WHAT IS THE REALISTIC FUTURE OF GREEN MANUFACTURING WHEN YOU HAVE A SITUATION LIKE THE RECENT BANKRUPTCY FIASCO WITH GOVERNMENT-SUBSIDIZED SOLAR-PANEL COMPANY SOLYNDRA? You ask any investment banker, hedge-fund manager, or venture capitalist about venture capitalism, and they assume that a good number of their investments will fail, that the nature of the market is such that you learn and you lose. And ultimately, there will be winners that you can make a lot of money off of, but part of the investment involves investing in losing propositions and seeing the technology development and where it will go. Whenever government dollars are involved, suddenly fledgling industries are held to a much higher standard, and that's not fair.
Part of the trouble for us and part of the trouble for people who care about their cities and who are in a position of responsibility for their caretaking and development — public officials — is that we don't have a national industrial policy in this country. We act as though everything should proceed along free-market principles, when in fact we have historically favored some industries over others in the name of economic development, for better or for worse, beginning with the Erie Canal. And today we are still subsidizing the oil industry and the natural-gas industry and, more recently, the corn ethanol industry. But we don't have a national industrial policy that gives shape and direction and market signals as to which industries we are going to favor and promote. Especially the green industry.
YOU TALK A LOT ABOUT FARMING IN URBAN AREAS, BUT MANY OF US DON'T WANT TO LIVE NEXT TO FARMS — WITH THEIR OWN PARTICULAR SMELLS AND NOISES — WHICH IS ONE OF THE REASONS WE CHOOSE TO LIVE IN CITIES. IS THERE SOME OTHER WAY THAT WE CAN SURVIVE OTHER THAN HAVING MANURE-BASED AGRICULTURE — NOT TO MENTION COWS AND CHICKENS AND PIGS — LIVING NEXT DOOR? Urban farming plays out differently in large, densely populated cities like New York, which always seems to be the model for all-things-urban. In places like Flint or Rochester — or, for that matter, Detroit or Cleveland — which have lost as much as half their populations and have tons of open urban land to prove it, urban agriculture can play a vital role in stabilizing ghostly neighborhoods and stemming blight. It also provides nutritious food for people struggling with poverty and living in "food deserts" — places without access to grocery stores. It's a good way of using vacant urban land and, hopefully, a transitional one. That said, I'm more concerned in the long run with preserving farmland from sprawl and keeping barnyard smells confined to farms — rural farms.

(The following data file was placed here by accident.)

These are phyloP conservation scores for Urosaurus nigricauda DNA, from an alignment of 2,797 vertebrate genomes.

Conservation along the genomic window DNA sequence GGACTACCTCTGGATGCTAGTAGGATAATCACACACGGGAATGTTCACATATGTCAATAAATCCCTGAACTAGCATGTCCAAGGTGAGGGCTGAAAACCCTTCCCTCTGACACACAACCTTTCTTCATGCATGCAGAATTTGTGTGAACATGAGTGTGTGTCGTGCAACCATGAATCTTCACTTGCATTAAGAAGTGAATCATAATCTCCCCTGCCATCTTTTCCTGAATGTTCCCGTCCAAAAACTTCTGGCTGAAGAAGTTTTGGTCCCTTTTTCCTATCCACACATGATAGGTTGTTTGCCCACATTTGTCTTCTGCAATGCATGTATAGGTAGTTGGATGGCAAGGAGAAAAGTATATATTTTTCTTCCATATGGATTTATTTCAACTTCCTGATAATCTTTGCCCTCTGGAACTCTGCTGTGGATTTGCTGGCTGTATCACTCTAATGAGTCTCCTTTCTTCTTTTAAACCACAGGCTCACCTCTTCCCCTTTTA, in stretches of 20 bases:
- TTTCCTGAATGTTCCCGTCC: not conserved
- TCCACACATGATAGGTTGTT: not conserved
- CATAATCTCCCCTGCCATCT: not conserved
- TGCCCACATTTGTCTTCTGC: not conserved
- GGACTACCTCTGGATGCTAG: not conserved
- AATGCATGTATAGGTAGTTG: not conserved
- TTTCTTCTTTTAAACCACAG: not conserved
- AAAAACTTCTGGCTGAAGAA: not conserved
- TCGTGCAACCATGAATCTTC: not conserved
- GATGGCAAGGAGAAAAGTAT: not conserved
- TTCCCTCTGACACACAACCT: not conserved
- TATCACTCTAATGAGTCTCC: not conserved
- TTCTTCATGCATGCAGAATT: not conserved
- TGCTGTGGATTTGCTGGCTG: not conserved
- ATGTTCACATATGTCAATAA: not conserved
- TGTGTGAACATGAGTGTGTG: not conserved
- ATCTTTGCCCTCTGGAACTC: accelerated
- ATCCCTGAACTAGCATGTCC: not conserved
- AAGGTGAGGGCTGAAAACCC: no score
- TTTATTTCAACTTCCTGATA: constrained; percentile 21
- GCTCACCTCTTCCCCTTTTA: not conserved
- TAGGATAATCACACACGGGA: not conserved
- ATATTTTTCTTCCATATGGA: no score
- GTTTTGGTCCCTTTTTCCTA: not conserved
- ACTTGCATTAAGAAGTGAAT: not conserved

ME AND MOST OF MY FRIENDS WANTED NOTHING MORE THAN TO GET AWAY FROM THE SMALL CITIES WE GREW UP IN. I'M FROM WOONSOCKET, RHODE ISLAND, WHICH IS VERY MUCH THE KIND OF PLACE YOU'RE TALKING ABOUT: A SMALL NEW ENGLAND MILL CITY OF 50,000 THAT WAS DISEMBOWELED WHEN THE TEXTILE INDUSTRY LITERALLY WENT SOUTH — TO THE CAROLINAS. I WANTED TO GET OUT OF THERE AS FAST AS POSSIBLE, AND I DIDN'T EVER WANT TO GO BACK. You know, it's also true that those cities started falling apart by the time our generation were kids — in the '50s. Before that, they were taken seriously as cities, where interesting people wanted to live. It's a self-perpetuating cycle. The more interesting people leave, the more no one wants to stay. . . . New York has a monopolization on high culture and the dissemination of mass culture. That's always been true to some extent. But it really spiraled out of control in the '60s.